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Therapeutic feeding for infant younger than 6 month with HIV positive care giver

This question was posted the Management of wasting/acute malnutrition forum area and has 2 replies.

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Tarig Abdulgadir

CMAM Specialist / UNICEF

Normal user

6 Jul 2009, 10:35

In areas where HIV prevelance among pregnant ladies is high , choosing therapeutic feeding modality is a real challenge as provision of F100 dilluted usually is done with Supplementary suckling technique for children less than 6 months and are malnourished and mixed feeding( F100D + breast feeding ) known to facilitate MTCT , stopping breast milk before 6 month is difficult in less developed contexts with poor possibilities for getting safe alternative milk and even hard to educate the community about dangers of mixed feeding ?? so if any one can help with experience , global statement or research papers.

Marie McGrath


Frequent user

7 Jul 2009, 13:56

Dear Tarig You highlight a real - and one of the many - challenges of managing acute malnutrition in infants under six months. As you reflect, there is a balancing act of risks and benefits of different feeding options for caregivers and staff supporting them, not just for immediate outcomes but to longer term health and survival. ENN has partnered with the Centre for International Health and Development UCL London and Action Contre la Faim on the MAMI (Management of Acute Malnutrition in Infants) Project, that is a review of current practices and challenges in management of this age group. Implemented over 18 months, the final report is being reviewed and should be ready by the end of the month. Once available, I'll post a message and link on en-net. You can get more information on including the contact details for the lead researcher, that you can also contact directly. Finally, to emphasise, irrespective of the HIV prevalence of the population, if there is no individual voluntary and confidential counselling and testing available to mothers, then exclusive and continued breastfeeding is advised by WHO - as per the recommendations for the general population. A mother shouldn't be counselled to stop breastfeeding on the basis of HIV prevalence in the general population. The current WHO recommendations on infant feeding and HIV are available at: Another useful document is the UNHCR infant feeding and HIV guidance (update due within weeks), see:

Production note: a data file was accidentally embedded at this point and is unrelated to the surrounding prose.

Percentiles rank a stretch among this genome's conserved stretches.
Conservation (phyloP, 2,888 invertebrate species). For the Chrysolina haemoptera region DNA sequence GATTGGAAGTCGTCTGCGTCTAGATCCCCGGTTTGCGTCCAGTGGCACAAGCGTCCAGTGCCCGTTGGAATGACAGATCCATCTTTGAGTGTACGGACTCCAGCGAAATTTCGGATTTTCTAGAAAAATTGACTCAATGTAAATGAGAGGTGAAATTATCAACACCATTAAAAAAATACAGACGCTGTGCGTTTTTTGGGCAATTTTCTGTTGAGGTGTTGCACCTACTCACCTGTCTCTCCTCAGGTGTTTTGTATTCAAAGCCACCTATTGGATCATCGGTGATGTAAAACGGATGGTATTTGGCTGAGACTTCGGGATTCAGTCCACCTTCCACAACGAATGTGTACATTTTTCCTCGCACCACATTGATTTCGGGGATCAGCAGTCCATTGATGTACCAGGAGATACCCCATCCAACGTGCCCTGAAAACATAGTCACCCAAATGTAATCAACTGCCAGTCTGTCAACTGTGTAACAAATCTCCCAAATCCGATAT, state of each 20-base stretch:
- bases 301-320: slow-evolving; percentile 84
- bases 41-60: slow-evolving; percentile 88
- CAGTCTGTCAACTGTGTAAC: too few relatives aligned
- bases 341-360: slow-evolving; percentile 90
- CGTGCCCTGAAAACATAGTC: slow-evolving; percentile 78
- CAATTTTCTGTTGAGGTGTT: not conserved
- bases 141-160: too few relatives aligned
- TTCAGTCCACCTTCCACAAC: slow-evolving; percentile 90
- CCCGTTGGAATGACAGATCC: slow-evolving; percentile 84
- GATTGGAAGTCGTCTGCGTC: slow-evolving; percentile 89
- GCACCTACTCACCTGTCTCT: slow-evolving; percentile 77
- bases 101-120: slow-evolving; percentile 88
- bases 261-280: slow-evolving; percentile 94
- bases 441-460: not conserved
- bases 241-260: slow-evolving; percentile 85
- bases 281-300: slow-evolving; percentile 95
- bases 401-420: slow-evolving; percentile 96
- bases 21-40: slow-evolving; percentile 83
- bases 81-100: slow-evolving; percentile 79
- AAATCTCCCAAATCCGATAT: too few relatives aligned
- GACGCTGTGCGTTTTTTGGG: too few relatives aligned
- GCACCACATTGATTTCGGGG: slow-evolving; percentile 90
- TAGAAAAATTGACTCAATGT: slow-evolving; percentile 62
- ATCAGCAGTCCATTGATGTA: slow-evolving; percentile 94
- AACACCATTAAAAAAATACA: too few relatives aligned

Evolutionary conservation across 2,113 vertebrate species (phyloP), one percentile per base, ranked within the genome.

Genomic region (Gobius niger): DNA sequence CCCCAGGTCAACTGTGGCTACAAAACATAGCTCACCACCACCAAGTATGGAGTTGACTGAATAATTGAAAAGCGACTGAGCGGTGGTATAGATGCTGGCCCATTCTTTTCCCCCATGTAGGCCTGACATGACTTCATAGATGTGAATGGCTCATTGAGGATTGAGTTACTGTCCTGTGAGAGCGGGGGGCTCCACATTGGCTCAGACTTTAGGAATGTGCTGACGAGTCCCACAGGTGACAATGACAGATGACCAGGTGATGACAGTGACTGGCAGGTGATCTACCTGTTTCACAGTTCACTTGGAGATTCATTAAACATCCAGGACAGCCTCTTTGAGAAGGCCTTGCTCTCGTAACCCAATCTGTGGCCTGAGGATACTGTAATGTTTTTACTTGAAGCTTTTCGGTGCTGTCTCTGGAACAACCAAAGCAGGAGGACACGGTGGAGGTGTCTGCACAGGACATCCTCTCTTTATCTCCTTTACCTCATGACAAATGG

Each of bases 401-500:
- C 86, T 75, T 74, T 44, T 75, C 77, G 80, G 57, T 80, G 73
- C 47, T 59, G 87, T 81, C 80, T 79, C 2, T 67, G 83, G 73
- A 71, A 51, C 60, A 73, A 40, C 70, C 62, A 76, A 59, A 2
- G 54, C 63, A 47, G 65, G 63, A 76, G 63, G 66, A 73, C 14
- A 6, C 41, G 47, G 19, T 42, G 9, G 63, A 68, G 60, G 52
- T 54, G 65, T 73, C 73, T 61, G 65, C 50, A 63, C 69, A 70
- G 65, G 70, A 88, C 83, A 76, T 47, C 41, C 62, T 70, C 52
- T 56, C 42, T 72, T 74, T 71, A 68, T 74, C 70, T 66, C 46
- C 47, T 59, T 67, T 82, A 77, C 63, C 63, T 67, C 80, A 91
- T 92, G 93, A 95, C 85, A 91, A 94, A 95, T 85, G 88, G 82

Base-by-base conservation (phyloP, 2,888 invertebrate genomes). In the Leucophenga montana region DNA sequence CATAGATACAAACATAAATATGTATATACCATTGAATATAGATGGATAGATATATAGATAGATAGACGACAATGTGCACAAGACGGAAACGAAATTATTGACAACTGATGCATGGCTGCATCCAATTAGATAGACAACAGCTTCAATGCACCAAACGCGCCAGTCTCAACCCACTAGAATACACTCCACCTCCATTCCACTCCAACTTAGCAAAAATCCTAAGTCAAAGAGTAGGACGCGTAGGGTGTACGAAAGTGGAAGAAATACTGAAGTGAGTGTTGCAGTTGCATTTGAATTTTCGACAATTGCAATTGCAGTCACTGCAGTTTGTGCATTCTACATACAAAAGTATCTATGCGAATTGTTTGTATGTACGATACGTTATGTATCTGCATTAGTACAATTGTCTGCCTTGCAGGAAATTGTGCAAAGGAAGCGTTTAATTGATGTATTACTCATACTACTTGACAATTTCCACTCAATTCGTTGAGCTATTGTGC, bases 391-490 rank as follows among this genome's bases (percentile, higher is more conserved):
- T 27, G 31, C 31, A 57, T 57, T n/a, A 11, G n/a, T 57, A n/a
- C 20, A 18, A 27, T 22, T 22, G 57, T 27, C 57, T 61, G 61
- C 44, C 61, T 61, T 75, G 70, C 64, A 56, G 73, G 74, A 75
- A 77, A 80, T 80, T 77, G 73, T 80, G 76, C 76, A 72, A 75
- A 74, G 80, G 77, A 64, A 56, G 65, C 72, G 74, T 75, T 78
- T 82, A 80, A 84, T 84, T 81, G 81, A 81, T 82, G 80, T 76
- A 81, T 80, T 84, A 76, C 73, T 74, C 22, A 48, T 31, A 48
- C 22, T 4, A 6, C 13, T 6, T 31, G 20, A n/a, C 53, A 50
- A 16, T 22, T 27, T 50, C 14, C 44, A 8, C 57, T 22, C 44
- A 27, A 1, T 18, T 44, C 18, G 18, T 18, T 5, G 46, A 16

Nina Chad PhD

Infant Feeding Consultant

Normal user

7 Jul 2009, 21:55

Hi Tarig As Marie points out, there is not much research in this area and you have asked a really important questions. (I am eagerly awaiting the MAMI report too.) It is worth considering also that even where mothers' HIV status is known to be positive, securing ARV therapy for the mother and supporting breastfeeding offers babies the best chance of HIV free survival in most places. Firstly, I would want to talk to mothers to try to ascertain how an infant less than six months old has become malnourished. If it is simply about infrequent feeding (due to mother's livelihood or other committments) then it maybe that simple frequent breastfeeding alone will result in improvement in the baby's nutritional status. If it is the result of inefficient milk removal then I would want to address that issue (is the baby tongue-tied? cleft palate?). Or could the baby actually be thriving but have been born SGA or prematurely or both? In which case improving mothers' nutritional status to improve the nutritional status of future infants would be a priority. If the mother has been mixed feeding already, then there may be a possibility that she is pregnant. (Pregnancy can but does not always result in a drop in milk synthesis.) For infants who do need supplementation in order to become strong enough to feed effectively, I wonder if you have considered using human milk in place of dilute F100 for at-breast supplementation? This could either be mothers' own milk (MOM) or flash pastuerised donor milk. I don't believe there is published research looking at the effect of the use of MOM or pasteurised donor milk in at-breast supplementation for infants suffering SAM on HIV-free survival rates but it makes sense biologically since the mechanism of increased MTCT appears to be associated with damage to the gut caused by the introduction of non-human milk. The advantage of using MOM is that removing more milk from the breast will increase the mothers' milk production more quickly than supplementation using artificial milk. Mothers would have to be taught hand expression but this is not difficult (google Marmet Technique). If you do try using human milk for at-breast supplementation, be sure to document both the method you use and the HIV free survival rates if you can and publish the results. Cheers Nina

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